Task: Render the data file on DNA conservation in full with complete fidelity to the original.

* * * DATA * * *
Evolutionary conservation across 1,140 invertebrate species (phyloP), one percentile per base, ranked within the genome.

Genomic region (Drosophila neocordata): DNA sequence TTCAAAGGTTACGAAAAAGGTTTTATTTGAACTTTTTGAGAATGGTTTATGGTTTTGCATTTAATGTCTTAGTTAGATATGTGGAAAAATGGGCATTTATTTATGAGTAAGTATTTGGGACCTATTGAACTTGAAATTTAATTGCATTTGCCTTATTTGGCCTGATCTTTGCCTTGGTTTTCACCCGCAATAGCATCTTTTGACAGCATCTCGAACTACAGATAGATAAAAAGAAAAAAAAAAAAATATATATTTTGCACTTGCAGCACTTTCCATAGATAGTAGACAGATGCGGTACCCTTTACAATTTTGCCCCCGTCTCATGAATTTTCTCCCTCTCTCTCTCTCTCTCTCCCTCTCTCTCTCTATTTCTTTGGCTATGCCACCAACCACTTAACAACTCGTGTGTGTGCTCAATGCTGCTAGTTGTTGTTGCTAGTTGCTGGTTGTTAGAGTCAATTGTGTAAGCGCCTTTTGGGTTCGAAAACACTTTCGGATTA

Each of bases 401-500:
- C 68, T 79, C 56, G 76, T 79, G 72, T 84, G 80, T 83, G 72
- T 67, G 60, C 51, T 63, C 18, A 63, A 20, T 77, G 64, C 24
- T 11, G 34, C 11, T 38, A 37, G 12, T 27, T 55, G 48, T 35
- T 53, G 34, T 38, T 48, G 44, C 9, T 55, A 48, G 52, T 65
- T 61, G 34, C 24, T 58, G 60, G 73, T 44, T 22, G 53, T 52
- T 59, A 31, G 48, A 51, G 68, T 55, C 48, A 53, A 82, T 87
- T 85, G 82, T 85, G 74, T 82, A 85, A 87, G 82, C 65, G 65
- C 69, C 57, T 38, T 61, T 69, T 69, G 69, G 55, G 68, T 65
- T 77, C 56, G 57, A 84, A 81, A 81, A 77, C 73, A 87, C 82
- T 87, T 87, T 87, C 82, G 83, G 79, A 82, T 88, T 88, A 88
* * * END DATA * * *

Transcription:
Evolutionary conservation across 1,140 invertebrate species (phyloP), one percentile per base, ranked within the genome.

Genomic region (Drosophila neocordata): DNA sequence TTCAAAGGTTACGAAAAAGGTTTTATTTGAACTTTTTGAGAATGGTTTATGGTTTTGCATTTAATGTCTTAGTTAGATATGTGGAAAAATGGGCATTTATTTATGAGTAAGTATTTGGGACCTATTGAACTTGAAATTTAATTGCATTTGCCTTATTTGGCCTGATCTTTGCCTTGGTTTTCACCCGCAATAGCATCTTTTGACAGCATCTCGAACTACAGATAGATAAAAAGAAAAAAAAAAAAATATATATTTTGCACTTGCAGCACTTTCCATAGATAGTAGACAGATGCGGTACCCTTTACAATTTTGCCCCCGTCTCATGAATTTTCTCCCTCTCTCTCTCTCTCTCTCCCTCTCTCTCTCTATTTCTTTGGCTATGCCACCAACCACTTAACAACTCGTGTGTGTGCTCAATGCTGCTAGTTGTTGTTGCTAGTTGCTGGTTGTTAGAGTCAATTGTGTAAGCGCCTTTTGGGTTCGAAAACACTTTCGGATTA

Each of bases 401-500:
- C 68, T 79, C 56, G 76, T 79, G 72, T 84, G 80, T 83, G 72
- T 67, G 60, C 51, T 63, C 18, A 63, A 20, T 77, G 64, C 24
- T 11, G 34, C 11, T 38, A 37, G 12, T 27, T 55, G 48, T 35
- T 53, G 34, T 38, T 48, G 44, C 9, T 55, A 48, G 52, T 65
- T 61, G 34, C 24, T 58, G 60, G 73, T 44, T 22, G 53, T 52
- T 59, A 31, G 48, A 51, G 68, T 55, C 48, A 53, A 82, T 87
- T 85, G 82, T 85, G 74, T 82, A 85, A 87, G 82, C 65, G 65
- C 69, C 57, T 38, T 61, T 69, T 69, G 69, G 55, G 68, T 65
- T 77, C 56, G 57, A 84, A 81, A 81, A 77, C 73, A 87, C 82
- T 87, T 87, T 87, C 82, G 83, G 79, A 82, T 88, T 88, A 88